Families get Multnomah Co help after rent doubles

Residents at Normandy Apartments had rent doubled

The Normandy Apartments on NE Killingsworth in Portland, February 2, 2017 (KOIN)

PORTLAND, Ore. (KOIN) — A week after learning their rent would be doubling in April, families at a Northeast Portland apartment complex are getting financial help from Multnomah County.

A total of $48,000 will be given to 18 families with children who attend the nearby Rigler Elementary School.

Lizzie Martinez, the director of Development and Communications for the Latino Network in Portland, February 2, 2017 (KOIN)
Lizzie Martinez, the director of Development and Communications for the Latino Network in Portland, February 2, 2017 (KOIN)

Lizzie Martinez, the director of Development and Communications for the Latino Network, said the county was “just looking for a way to find existing funding and repurpose it to be able to help these specific families.”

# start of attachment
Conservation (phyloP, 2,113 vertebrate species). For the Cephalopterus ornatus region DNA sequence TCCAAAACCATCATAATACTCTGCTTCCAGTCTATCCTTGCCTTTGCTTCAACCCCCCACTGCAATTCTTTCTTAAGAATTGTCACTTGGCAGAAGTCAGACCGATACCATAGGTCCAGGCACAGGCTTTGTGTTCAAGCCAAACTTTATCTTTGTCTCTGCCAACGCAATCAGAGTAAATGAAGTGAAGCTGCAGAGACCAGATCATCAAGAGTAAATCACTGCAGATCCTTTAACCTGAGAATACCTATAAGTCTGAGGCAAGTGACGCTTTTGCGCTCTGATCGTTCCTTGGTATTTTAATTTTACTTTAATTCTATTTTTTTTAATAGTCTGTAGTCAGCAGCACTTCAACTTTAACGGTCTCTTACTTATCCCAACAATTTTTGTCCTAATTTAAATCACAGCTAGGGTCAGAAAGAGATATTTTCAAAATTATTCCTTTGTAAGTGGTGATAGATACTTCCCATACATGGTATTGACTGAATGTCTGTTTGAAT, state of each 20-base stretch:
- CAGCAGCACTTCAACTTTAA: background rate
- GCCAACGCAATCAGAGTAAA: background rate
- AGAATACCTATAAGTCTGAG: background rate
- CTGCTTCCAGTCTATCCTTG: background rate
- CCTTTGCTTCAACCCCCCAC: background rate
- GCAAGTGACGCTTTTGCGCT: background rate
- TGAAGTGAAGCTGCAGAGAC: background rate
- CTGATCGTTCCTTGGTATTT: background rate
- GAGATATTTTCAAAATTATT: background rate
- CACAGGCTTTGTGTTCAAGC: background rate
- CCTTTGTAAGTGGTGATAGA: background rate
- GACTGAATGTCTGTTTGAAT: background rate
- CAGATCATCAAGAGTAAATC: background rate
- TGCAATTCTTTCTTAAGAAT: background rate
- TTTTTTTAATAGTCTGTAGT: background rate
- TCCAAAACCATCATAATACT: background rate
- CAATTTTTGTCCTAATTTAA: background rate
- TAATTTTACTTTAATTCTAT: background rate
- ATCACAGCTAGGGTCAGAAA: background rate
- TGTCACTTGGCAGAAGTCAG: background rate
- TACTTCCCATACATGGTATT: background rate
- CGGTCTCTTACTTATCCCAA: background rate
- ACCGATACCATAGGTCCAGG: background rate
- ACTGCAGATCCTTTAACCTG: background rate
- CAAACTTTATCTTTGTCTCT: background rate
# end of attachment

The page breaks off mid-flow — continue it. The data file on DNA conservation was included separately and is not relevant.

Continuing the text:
Families living at Normandy Apartments learned their rent will double on April 1. Some residents said they’ll have no choice but to move out of 18-unit complex on Northeast Killingsworth Street.

The families can use the money to either pay their higher rent rates through the rest of the school year or move to a new place.

“We’re asking landlords to be part of the solution.” – Multnomah County Chair Deborah Kafoury

“This money is being designated, so they are applying through our program,” Martinez said, and then case workers “are helping walk them through the process to actually get that rental assistance.”

KOIN 6 News learned the money is coming from STRA funding — Short Term Rental Assistance — a pre-existing fund that has not yet been divvied.

“We know that it’s much more cost effective and much more humane to keep people in their homes with a little bit of money instead of have them become homeless,” said Multnomah County Chair Deborah Kafoury.

She told KOIN 6 News the county chose to give rent assistance in this instance because the Normandy Apartments housed a large portion of the community in that neighborhood..

“We know that we can’t set a precedent because we know that we don’t have enough taxpayer dollars to help in every single situation,” Kafoury said. “And that’s why we’re asking landlords to be part of the solution.”